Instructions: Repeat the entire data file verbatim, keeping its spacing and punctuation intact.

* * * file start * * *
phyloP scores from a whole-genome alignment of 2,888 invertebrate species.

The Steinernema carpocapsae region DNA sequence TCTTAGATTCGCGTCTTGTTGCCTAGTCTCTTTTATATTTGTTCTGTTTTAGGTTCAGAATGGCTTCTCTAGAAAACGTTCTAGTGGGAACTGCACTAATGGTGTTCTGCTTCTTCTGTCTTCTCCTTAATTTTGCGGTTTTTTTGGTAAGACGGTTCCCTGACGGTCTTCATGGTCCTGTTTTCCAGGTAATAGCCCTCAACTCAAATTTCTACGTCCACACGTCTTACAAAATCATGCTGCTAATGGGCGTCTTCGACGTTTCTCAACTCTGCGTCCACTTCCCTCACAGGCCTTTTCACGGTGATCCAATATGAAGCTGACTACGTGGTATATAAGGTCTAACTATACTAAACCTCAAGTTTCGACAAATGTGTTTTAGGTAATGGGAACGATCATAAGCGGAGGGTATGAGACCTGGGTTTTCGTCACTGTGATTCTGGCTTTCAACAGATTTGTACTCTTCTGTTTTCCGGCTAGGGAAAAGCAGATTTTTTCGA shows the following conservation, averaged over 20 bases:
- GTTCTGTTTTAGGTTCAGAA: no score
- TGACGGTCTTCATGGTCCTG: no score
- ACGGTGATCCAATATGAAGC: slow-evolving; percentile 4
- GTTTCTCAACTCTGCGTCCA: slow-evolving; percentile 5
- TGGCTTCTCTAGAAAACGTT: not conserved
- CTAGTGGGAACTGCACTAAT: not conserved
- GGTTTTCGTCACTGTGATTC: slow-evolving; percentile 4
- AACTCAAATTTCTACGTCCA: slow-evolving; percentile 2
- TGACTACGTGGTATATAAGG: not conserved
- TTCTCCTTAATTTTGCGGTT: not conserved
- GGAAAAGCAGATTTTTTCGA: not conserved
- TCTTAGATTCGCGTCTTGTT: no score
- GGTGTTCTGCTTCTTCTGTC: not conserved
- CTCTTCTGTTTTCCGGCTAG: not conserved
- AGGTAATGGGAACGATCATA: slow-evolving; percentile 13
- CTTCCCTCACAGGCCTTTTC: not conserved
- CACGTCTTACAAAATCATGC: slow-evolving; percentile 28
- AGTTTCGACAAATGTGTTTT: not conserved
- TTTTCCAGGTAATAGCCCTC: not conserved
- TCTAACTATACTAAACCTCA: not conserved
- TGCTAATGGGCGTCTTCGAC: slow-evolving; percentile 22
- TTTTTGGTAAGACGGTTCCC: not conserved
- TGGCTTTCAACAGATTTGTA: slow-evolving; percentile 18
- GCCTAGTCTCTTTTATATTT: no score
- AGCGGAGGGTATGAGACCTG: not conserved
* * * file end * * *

phyloP scores from a whole-genome alignment of 2,888 invertebrate species.

The Steinernema carpocapsae region DNA sequence TCTTAGATTCGCGTCTTGTTGCCTAGTCTCTTTTATATTTGTTCTGTTTTAGGTTCAGAATGGCTTCTCTAGAAAACGTTCTAGTGGGAACTGCACTAATGGTGTTCTGCTTCTTCTGTCTTCTCCTTAATTTTGCGGTTTTTTTGGTAAGACGGTTCCCTGACGGTCTTCATGGTCCTGTTTTCCAGGTAATAGCCCTCAACTCAAATTTCTACGTCCACACGTCTTACAAAATCATGCTGCTAATGGGCGTCTTCGACGTTTCTCAACTCTGCGTCCACTTCCCTCACAGGCCTTTTCACGGTGATCCAATATGAAGCTGACTACGTGGTATATAAGGTCTAACTATACTAAACCTCAAGTTTCGACAAATGTGTTTTAGGTAATGGGAACGATCATAAGCGGAGGGTATGAGACCTGGGTTTTCGTCACTGTGATTCTGGCTTTCAACAGATTTGTACTCTTCTGTTTTCCGGCTAGGGAAAAGCAGATTTTTTCGA shows the following conservation, averaged over 20 bases:
- GTTCTGTTTTAGGTTCAGAA: no score
- TGACGGTCTTCATGGTCCTG: no score
- ACGGTGATCCAATATGAAGC: slow-evolving; percentile 4
- GTTTCTCAACTCTGCGTCCA: slow-evolving; percentile 5
- TGGCTTCTCTAGAAAACGTT: not conserved
- CTAGTGGGAACTGCACTAAT: not conserved
- GGTTTTCGTCACTGTGATTC: slow-evolving; percentile 4
- AACTCAAATTTCTACGTCCA: slow-evolving; percentile 2
- TGACTACGTGGTATATAAGG: not conserved
- TTCTCCTTAATTTTGCGGTT: not conserved
- GGAAAAGCAGATTTTTTCGA: not conserved
- TCTTAGATTCGCGTCTTGTT: no score
- GGTGTTCTGCTTCTTCTGTC: not conserved
- CTCTTCTGTTTTCCGGCTAG: not conserved
- AGGTAATGGGAACGATCATA: slow-evolving; percentile 13
- CTTCCCTCACAGGCCTTTTC: not conserved
- CACGTCTTACAAAATCATGC: slow-evolving; percentile 28
- AGTTTCGACAAATGTGTTTT: not conserved
- TTTTCCAGGTAATAGCCCTC: not conserved
- TCTAACTATACTAAACCTCA: not conserved
- TGCTAATGGGCGTCTTCGAC: slow-evolving; percentile 22
- TTTTTGGTAAGACGGTTCCC: not conserved
- TGGCTTTCAACAGATTTGTA: slow-evolving; percentile 18
- GCCTAGTCTCTTTTATATTT: no score
- AGCGGAGGGTATGAGACCTG: not conserved